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Cloud Computing: Where in the Air is Right for your Business?

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By Townes Haas   |    March 13, 2015   |    2:33 PM

It is almost impossible these days to operate a business without delving into some aspect of cloud computing. You wouldn't think of opening a business today without tapping into the benefits and applications offered by the Internet, so why would you ignore a major resource like cloud computing? According to the Gartner Hype Cycle, which measures the commercial viability of information technology, cloud computing has reached a maturity that makes it viable for nearly any commercial use. Let's take a closer look at the technology and a few popular providers.

The Basics: Why Go to the Cloud?

The simplest answer is to make more money. According to a recent study, 82 percent of companies have saved money by having the cloud as part of their network, and another 80 percent of companies have shown an increase in productivity in the first six months of adopting cloud-based technologies. Cloud-hosted servers minimize complex IT infrastructure as well as physical storage while allowing your users to access their data anytime, anywhere, on any device. This helps boost collaboration, improves efficiency, and also provides a level of security that is nearly impossible to match on a physical server.

Questions to Ask: PaaS or Fail?

The best way to start to integrate cloud computing into your business is to have a qualified provider do an assessment of your IT infrastructure, your needs, and your goals. Some common questions they may have include whether you need a public cloud, for example to operate a virtual marketplace, or a private cloud, to maintain the integrity of your data and applications.

You will also have to decide on the nature of your cloud computing platform. There are a wide variety of platforms and providers available ranging from behemoths like Google to local experts that offer custom-designed, proprietary platforms. But the most common systems operate as Infrastructure as a Service (IaaS) or Platform as a Service (PaaS). With IaaS, your developer will create virtual machines on demand to serve the functions you want. The drawback is that this configuration requires more administrative time. With PaaS, your developer provides an application that you and your employees can access, which allows for most robust services, but also allows less customization.

What to Look for in your Cloud Computing Provider

There are a variety of ways to assess the various cloud computing providers, and it's easy to quickly find online comparisons that offer side-by-side analyses of each. However, cloud computing is a very fast moving technology, so be sure you are looking at current information before making your decision. However, the first basic elements to examine are features. This requires looking at the type of data you can store, ranging from documents to music files to email and applications as well as ensuring robust mobile access from any device, automatic synching of data across all devices, and firm security protocols that include password protection and encryption. You will also want to consider ease of use, depending on the technical capacity of your IT provider and employees, as well as access to help and support to ensure that moving to the cloud doesn't negatively impact your business.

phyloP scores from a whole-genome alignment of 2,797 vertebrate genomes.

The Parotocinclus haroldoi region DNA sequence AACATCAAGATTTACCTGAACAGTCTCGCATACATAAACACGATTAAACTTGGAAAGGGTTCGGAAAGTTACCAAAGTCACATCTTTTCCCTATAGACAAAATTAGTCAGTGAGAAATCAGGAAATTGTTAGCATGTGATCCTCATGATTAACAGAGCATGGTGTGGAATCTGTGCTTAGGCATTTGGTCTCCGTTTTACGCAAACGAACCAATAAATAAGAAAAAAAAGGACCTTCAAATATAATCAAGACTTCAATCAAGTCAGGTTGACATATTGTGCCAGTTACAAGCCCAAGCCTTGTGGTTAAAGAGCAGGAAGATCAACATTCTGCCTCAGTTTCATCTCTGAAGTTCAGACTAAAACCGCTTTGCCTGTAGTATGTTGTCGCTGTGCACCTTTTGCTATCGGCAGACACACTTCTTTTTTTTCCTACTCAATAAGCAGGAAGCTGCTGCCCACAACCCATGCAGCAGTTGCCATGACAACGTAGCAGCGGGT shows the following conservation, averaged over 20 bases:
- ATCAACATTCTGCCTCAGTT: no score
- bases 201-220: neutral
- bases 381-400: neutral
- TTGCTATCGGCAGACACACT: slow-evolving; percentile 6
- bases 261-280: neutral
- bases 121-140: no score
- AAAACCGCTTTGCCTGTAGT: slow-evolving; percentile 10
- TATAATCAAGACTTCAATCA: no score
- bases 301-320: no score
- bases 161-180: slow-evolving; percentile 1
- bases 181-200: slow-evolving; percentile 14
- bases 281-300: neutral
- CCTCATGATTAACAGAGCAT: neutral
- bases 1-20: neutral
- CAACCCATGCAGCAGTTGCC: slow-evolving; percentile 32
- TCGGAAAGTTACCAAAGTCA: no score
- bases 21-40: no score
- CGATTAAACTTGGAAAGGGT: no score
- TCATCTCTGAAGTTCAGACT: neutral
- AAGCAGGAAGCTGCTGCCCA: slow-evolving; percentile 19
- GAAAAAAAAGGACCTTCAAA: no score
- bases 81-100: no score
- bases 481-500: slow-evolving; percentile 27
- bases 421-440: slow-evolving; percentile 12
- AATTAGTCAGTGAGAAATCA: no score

Choosing a Vendor

There are far too many choices to offer a comprehensive comparison here, but to get you started, let us point you towards some of the common providers. At the largest scale, you will want to look at about half a dozen companies. These include Amazon Web Services, Microsoft Azure, the Google App Engine, Rackspace, and Salesforce's cloud computing solutions that include and Heroku.

In short, there are almost as many cloud computing provider as there are clouds up above, so it will take some homework for you to find the right solution for your small business. However, cloud computing is becoming a vital part of the marketplace and business solutions, and these vendors want to help you succeed. A new world is unfolding and you and your small business should be prepared to become a part of it.

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